The Sibley Senior Association will celebrate 30 years of outstanding service to the community with a celebration for Sibley staff, volunteers, and all the wonderful members who have contributed to SSA’s success. The Association was created and nurtured by key players at Sibley who turned a labor of love into the great program it is today.

When then-CEO Bob Sloan decided to greenlight the plan for a senior outreach program in 1986, he knew he was taking a risk. “We weren’t sure it would be successful,” he says. “Initially it wouldn’t pay for itself, but we knew it would be a value-added proposition for the community.” Sibley was even then serving a great many older adults and it was a way to bring more people in that community demographic closer to the hospital.  

The first person brought in was Letty Geiger as Director. “She really put it together and got it off the ground. I give her great credit.” he says. “You needed somebody who was committed, and Letty was enthusiastic, personable, dedicated, and organized. As SSA gained momentum, each program became more successful than the last. We were amazed at how the membership grew so quickly—500, then 1,000.” Today it has around 7,000 members.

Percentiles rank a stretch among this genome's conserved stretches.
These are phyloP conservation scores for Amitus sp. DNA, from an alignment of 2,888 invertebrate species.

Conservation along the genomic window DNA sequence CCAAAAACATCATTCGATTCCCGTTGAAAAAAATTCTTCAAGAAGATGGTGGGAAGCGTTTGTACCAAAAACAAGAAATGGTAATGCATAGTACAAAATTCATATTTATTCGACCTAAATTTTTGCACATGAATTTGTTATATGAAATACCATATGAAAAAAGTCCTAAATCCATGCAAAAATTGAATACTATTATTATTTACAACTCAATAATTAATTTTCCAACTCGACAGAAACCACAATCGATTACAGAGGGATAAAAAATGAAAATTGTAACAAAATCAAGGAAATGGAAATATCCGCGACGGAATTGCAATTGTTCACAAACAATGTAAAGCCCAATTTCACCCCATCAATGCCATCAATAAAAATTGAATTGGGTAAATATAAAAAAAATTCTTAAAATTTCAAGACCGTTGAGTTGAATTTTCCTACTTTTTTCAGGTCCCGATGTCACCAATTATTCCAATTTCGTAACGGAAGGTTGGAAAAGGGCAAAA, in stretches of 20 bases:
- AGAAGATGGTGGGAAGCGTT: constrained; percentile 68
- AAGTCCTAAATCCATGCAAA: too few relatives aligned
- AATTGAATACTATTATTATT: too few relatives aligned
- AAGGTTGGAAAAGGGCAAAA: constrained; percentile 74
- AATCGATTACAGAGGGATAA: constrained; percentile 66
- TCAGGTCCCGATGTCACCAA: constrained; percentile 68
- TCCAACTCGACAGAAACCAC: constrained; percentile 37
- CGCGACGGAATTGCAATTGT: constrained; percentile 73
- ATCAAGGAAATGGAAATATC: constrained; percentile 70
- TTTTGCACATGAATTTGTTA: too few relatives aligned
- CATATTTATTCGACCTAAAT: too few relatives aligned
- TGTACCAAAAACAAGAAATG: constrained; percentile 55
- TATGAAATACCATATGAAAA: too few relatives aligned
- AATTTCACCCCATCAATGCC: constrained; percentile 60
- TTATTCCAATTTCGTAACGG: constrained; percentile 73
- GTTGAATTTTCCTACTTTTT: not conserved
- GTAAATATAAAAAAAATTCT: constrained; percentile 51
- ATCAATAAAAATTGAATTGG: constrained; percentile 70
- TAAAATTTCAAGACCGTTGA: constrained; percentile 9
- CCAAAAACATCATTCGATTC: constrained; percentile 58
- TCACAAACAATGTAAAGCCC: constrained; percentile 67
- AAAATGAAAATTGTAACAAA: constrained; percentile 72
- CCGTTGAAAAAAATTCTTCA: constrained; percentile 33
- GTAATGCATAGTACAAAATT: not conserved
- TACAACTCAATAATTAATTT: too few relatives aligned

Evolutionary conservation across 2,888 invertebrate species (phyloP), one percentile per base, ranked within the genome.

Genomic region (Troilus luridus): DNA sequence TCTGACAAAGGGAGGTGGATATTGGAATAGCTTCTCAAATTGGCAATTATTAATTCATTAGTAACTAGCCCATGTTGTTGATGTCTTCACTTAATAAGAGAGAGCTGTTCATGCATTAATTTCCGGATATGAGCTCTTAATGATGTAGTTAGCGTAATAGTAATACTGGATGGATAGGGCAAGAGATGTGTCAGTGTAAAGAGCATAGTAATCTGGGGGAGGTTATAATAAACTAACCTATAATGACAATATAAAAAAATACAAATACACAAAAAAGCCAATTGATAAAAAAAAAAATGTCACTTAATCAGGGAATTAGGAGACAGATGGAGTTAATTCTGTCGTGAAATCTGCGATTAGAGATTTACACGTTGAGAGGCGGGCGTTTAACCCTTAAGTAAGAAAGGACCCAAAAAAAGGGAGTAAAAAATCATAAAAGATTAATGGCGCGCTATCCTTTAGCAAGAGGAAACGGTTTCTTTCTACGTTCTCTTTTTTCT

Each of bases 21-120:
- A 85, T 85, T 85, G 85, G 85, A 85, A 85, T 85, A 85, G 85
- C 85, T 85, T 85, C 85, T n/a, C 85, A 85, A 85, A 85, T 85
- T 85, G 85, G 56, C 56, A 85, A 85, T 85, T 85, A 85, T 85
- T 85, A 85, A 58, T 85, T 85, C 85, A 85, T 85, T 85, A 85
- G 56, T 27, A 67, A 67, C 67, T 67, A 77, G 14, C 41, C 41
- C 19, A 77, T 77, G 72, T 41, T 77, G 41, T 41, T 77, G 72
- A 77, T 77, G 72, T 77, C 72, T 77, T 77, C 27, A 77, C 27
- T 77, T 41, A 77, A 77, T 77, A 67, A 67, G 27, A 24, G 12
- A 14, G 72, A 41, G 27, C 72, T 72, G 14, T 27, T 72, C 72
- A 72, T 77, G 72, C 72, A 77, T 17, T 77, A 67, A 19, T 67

Marie Newman, now part of Sibley’s Education & Training Department, played an instrumental role by coming up with a business plan for the new venture. Then a resident at Sibley, she was finishing her master’s in healthcare administration, and as one of her projects she wrote a plan for a senior outreach. “Robert Sloan and Barry Eisenberg, Assistant Administrative Director for Marketing and Planning, were the two willing to give it a try,” she says. “And it was Letty, Julie [Potter], and Marti [Bailey] who took it and ran with it.”

When Letty Geiger started as Director in 1987 she never guessed how big SSA would get—or how many lives it would touch. “I think Mr. Sloan was brave,” she says. “It was a loss leader, but he encouraged and nurtured it. We had an idea of what we were doing, but the concept was new and many times I wondered how we were going to manage it.” The department consisted of just Letty and her administrative assistant, Vicky Smink. “I didn’t even have a computer,” Letty recalls. “An article had run in the newsletter, so we already had 300 members."   

In 1990 Julie Potter, a social worker with Sibley, became SSA Coordinator and Letty moved up to the position of Director of Senior Services. By that time, SSA “was packing them in—we had 3,000 members,” Letty says. The two worked together to set up the Widowed Persons Outreach (WPO) support group. “Julie was the lead person,” Letty explains. “She said, ‘We’ve got to do this,’ and she was right. Our WPO has gone on longer than most other hospitals’ senior programs—most were cut—and I was always proud of Sibley for holding on to it.”